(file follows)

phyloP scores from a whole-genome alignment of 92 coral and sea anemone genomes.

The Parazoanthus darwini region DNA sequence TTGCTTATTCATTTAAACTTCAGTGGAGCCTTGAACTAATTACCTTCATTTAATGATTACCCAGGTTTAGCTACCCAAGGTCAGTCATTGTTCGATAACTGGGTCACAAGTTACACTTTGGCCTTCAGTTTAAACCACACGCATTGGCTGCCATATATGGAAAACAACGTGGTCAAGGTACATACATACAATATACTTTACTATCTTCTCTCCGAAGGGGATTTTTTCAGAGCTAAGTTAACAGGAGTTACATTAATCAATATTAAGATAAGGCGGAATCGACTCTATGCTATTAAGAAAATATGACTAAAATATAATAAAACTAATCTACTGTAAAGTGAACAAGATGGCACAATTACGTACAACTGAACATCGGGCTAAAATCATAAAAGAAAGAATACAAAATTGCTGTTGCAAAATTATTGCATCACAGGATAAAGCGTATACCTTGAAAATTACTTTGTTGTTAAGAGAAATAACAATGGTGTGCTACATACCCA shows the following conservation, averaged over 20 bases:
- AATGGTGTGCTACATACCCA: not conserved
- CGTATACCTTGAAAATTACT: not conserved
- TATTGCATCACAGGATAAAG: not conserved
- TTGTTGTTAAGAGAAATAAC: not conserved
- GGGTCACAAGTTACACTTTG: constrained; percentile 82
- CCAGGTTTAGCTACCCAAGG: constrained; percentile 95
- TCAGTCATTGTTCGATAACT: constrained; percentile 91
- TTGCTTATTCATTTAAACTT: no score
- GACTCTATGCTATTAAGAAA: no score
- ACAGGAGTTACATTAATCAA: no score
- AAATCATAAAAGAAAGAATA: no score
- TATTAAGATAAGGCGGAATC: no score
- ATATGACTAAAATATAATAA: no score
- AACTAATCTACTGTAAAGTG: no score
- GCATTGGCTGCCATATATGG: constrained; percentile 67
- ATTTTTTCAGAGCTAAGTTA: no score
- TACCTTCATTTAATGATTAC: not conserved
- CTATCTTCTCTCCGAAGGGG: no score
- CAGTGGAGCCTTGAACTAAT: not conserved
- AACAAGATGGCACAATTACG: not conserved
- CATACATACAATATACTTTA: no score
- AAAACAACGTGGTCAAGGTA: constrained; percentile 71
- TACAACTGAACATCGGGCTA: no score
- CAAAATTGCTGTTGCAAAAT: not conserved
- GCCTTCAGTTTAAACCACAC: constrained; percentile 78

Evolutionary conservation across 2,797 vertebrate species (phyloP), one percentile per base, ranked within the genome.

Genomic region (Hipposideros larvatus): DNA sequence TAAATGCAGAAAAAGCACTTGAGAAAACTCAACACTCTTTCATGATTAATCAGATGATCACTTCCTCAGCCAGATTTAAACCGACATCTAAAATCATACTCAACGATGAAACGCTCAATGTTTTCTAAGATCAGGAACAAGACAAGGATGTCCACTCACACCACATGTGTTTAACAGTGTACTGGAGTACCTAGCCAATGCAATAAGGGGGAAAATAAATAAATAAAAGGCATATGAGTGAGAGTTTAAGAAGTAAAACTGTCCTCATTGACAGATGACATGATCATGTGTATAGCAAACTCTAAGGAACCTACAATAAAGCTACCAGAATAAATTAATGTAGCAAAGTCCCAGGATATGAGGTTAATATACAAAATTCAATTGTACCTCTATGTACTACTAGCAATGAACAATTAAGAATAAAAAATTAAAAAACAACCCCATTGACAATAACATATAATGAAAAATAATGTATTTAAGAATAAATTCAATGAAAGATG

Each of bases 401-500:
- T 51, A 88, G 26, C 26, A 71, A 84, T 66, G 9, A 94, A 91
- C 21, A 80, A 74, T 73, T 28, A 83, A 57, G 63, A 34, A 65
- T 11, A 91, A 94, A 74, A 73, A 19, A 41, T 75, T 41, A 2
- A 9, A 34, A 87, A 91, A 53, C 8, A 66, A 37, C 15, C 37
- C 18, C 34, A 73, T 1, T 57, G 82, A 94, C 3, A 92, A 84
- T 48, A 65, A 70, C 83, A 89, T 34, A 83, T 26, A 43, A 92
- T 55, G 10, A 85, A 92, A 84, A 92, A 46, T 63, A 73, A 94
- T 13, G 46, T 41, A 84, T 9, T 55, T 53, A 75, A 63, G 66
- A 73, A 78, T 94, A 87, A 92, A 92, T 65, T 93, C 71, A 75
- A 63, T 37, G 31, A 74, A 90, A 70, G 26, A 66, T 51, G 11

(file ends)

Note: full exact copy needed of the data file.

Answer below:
phyloP scores from a whole-genome alignment of 92 coral and sea anemone genomes.

The Parazoanthus darwini region DNA sequence TTGCTTATTCATTTAAACTTCAGTGGAGCCTTGAACTAATTACCTTCATTTAATGATTACCCAGGTTTAGCTACCCAAGGTCAGTCATTGTTCGATAACTGGGTCACAAGTTACACTTTGGCCTTCAGTTTAAACCACACGCATTGGCTGCCATATATGGAAAACAACGTGGTCAAGGTACATACATACAATATACTTTACTATCTTCTCTCCGAAGGGGATTTTTTCAGAGCTAAGTTAACAGGAGTTACATTAATCAATATTAAGATAAGGCGGAATCGACTCTATGCTATTAAGAAAATATGACTAAAATATAATAAAACTAATCTACTGTAAAGTGAACAAGATGGCACAATTACGTACAACTGAACATCGGGCTAAAATCATAAAAGAAAGAATACAAAATTGCTGTTGCAAAATTATTGCATCACAGGATAAAGCGTATACCTTGAAAATTACTTTGTTGTTAAGAGAAATAACAATGGTGTGCTACATACCCA shows the following conservation, averaged over 20 bases:
- AATGGTGTGCTACATACCCA: not conserved
- CGTATACCTTGAAAATTACT: not conserved
- TATTGCATCACAGGATAAAG: not conserved
- TTGTTGTTAAGAGAAATAAC: not conserved
- GGGTCACAAGTTACACTTTG: constrained; percentile 82
- CCAGGTTTAGCTACCCAAGG: constrained; percentile 95
- TCAGTCATTGTTCGATAACT: constrained; percentile 91
- TTGCTTATTCATTTAAACTT: no score
- GACTCTATGCTATTAAGAAA: no score
- ACAGGAGTTACATTAATCAA: no score
- AAATCATAAAAGAAAGAATA: no score
- TATTAAGATAAGGCGGAATC: no score
- ATATGACTAAAATATAATAA: no score
- AACTAATCTACTGTAAAGTG: no score
- GCATTGGCTGCCATATATGG: constrained; percentile 67
- ATTTTTTCAGAGCTAAGTTA: no score
- TACCTTCATTTAATGATTAC: not conserved
- CTATCTTCTCTCCGAAGGGG: no score
- CAGTGGAGCCTTGAACTAAT: not conserved
- AACAAGATGGCACAATTACG: not conserved
- CATACATACAATATACTTTA: no score
- AAAACAACGTGGTCAAGGTA: constrained; percentile 71
- TACAACTGAACATCGGGCTA: no score
- CAAAATTGCTGTTGCAAAAT: not conserved
- GCCTTCAGTTTAAACCACAC: constrained; percentile 78

Evolutionary conservation across 2,797 vertebrate species (phyloP), one percentile per base, ranked within the genome.

Genomic region (Hipposideros larvatus): DNA sequence TAAATGCAGAAAAAGCACTTGAGAAAACTCAACACTCTTTCATGATTAATCAGATGATCACTTCCTCAGCCAGATTTAAACCGACATCTAAAATCATACTCAACGATGAAACGCTCAATGTTTTCTAAGATCAGGAACAAGACAAGGATGTCCACTCACACCACATGTGTTTAACAGTGTACTGGAGTACCTAGCCAATGCAATAAGGGGGAAAATAAATAAATAAAAGGCATATGAGTGAGAGTTTAAGAAGTAAAACTGTCCTCATTGACAGATGACATGATCATGTGTATAGCAAACTCTAAGGAACCTACAATAAAGCTACCAGAATAAATTAATGTAGCAAAGTCCCAGGATATGAGGTTAATATACAAAATTCAATTGTACCTCTATGTACTACTAGCAATGAACAATTAAGAATAAAAAATTAAAAAACAACCCCATTGACAATAACATATAATGAAAAATAATGTATTTAAGAATAAATTCAATGAAAGATG

Each of bases 401-500:
- T 51, A 88, G 26, C 26, A 71, A 84, T 66, G 9, A 94, A 91
- C 21, A 80, A 74, T 73, T 28, A 83, A 57, G 63, A 34, A 65
- T 11, A 91, A 94, A 74, A 73, A 19, A 41, T 75, T 41, A 2
- A 9, A 34, A 87, A 91, A 53, C 8, A 66, A 37, C 15, C 37
- C 18, C 34, A 73, T 1, T 57, G 82, A 94, C 3, A 92, A 84
- T 48, A 65, A 70, C 83, A 89, T 34, A 83, T 26, A 43, A 92
- T 55, G 10, A 85, A 92, A 84, A 92, A 46, T 63, A 73, A 94
- T 13, G 46, T 41, A 84, T 9, T 55, T 53, A 75, A 63, G 66
- A 73, A 78, T 94, A 87, A 92, A 92, T 65, T 93, C 71, A 75
- A 63, T 37, G 31, A 74, A 90, A 70, G 26, A 66, T 51, G 11